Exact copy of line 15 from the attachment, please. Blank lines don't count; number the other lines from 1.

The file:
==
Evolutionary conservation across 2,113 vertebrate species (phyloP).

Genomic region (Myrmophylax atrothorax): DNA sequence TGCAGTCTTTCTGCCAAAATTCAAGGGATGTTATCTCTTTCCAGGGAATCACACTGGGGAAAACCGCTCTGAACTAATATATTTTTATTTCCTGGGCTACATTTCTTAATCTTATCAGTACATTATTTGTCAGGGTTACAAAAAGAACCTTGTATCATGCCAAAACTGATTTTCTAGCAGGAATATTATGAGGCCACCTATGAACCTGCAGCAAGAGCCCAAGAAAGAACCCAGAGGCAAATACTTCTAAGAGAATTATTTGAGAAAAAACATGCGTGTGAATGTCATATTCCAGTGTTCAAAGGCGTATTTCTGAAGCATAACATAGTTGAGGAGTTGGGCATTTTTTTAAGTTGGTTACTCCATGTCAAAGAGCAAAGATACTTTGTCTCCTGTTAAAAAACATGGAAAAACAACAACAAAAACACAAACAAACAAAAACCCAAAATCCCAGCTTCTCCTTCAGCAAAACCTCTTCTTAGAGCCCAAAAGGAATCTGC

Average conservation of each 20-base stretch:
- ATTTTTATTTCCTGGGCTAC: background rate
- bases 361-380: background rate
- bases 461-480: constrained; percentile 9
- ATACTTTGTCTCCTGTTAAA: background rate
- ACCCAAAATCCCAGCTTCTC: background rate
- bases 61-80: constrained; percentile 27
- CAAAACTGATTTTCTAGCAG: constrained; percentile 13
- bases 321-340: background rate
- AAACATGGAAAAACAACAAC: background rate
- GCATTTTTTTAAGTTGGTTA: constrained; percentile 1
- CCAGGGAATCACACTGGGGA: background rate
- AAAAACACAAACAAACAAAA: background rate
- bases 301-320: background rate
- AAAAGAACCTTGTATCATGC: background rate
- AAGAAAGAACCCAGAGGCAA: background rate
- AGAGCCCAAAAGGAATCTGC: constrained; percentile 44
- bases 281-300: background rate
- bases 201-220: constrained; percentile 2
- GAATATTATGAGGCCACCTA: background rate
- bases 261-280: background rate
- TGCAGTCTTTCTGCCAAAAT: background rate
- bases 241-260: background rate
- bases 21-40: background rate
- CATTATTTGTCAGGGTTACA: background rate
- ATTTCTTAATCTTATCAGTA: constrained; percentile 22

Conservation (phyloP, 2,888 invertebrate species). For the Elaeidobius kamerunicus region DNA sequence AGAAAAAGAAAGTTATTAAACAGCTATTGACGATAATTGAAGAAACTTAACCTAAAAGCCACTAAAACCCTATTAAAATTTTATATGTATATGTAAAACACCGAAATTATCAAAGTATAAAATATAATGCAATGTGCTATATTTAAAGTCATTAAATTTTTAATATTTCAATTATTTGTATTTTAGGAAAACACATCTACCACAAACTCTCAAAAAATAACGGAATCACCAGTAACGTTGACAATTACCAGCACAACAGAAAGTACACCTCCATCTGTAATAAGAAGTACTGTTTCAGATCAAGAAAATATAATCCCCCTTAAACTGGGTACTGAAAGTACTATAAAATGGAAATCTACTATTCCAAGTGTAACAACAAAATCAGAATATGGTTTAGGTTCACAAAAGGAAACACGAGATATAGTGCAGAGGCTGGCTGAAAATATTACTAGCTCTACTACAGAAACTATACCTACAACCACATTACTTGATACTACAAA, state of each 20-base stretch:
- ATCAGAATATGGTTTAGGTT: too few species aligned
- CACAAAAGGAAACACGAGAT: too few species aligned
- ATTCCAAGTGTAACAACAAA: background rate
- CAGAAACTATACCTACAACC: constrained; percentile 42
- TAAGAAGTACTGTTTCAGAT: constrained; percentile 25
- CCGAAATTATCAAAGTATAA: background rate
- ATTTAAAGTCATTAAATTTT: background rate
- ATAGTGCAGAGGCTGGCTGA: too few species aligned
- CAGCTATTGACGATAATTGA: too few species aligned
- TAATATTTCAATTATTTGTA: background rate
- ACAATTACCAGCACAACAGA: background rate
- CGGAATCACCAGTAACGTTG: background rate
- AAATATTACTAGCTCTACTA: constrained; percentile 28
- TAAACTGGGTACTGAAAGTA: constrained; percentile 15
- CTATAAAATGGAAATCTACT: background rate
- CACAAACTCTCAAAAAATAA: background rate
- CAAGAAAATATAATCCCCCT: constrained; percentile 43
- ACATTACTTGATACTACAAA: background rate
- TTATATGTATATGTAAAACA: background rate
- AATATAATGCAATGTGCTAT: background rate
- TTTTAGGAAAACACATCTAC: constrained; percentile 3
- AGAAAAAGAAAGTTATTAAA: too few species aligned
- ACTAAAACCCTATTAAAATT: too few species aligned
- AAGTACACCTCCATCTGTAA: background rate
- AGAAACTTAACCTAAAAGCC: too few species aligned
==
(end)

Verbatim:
- AAAAACACAAACAAACAAAA: background rate